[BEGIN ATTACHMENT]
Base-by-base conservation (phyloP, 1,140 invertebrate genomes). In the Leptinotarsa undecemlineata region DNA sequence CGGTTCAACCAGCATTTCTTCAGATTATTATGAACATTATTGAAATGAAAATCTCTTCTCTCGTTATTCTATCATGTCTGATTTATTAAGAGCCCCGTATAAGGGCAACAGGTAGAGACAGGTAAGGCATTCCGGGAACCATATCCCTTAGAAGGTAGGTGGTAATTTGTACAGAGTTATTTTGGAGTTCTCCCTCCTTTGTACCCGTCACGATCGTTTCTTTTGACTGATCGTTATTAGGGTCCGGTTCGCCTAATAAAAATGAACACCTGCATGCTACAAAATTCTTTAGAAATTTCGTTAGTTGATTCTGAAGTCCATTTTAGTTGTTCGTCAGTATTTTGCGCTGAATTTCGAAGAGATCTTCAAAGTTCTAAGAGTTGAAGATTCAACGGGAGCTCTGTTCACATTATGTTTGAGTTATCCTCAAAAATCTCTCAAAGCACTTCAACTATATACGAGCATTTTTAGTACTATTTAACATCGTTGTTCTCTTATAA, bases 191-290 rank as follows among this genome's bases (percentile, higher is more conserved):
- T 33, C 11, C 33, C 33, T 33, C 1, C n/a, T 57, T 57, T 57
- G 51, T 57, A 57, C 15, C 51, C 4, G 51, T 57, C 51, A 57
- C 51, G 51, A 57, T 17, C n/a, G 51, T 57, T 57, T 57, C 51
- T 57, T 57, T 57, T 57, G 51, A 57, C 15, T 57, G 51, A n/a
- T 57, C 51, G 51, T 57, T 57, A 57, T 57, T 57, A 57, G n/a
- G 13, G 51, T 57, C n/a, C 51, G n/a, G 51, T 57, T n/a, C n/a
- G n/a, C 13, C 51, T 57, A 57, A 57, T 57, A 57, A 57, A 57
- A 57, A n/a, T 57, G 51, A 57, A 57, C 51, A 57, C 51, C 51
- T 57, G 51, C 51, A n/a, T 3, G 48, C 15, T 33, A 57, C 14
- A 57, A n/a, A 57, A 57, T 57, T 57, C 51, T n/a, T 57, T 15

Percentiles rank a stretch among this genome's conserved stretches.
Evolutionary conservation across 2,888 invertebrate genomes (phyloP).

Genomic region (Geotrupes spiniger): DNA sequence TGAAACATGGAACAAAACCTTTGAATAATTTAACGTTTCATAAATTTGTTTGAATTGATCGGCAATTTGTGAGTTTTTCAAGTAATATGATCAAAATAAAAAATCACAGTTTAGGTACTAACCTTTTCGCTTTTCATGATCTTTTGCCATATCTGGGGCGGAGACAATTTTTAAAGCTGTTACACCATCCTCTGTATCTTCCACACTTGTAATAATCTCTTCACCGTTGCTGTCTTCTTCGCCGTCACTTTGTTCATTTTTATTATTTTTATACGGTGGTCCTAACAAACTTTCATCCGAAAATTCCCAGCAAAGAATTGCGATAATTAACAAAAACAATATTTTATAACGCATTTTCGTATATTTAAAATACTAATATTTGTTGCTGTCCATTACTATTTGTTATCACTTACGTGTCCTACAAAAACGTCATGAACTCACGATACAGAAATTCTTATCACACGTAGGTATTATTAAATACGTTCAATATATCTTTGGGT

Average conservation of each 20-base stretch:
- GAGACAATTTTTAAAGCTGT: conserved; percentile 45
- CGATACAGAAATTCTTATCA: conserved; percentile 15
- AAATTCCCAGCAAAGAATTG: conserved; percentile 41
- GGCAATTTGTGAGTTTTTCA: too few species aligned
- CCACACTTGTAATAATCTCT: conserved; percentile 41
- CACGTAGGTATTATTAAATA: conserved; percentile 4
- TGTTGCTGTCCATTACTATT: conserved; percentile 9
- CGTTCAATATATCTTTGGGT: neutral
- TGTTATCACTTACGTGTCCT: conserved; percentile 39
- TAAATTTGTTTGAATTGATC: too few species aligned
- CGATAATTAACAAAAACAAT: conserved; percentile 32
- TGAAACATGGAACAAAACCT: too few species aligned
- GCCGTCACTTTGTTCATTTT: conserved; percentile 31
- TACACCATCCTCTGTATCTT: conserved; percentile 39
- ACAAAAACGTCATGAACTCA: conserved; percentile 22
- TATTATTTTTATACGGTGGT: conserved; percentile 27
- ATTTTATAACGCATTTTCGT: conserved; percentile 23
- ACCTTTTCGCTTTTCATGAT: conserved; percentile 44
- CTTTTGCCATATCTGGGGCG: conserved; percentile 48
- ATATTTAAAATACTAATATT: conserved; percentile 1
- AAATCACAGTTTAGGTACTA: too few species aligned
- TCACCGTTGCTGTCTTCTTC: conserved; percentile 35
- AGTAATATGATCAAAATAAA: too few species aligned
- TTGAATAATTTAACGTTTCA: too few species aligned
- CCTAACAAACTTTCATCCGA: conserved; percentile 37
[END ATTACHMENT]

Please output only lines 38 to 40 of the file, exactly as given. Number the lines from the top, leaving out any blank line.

- AGTAATATGATCAAAATAAA: too few species aligned
- TTGAATAATTTAACGTTTCA: too few species aligned
- CCTAACAAACTTTCATCCGA: conserved; percentile 37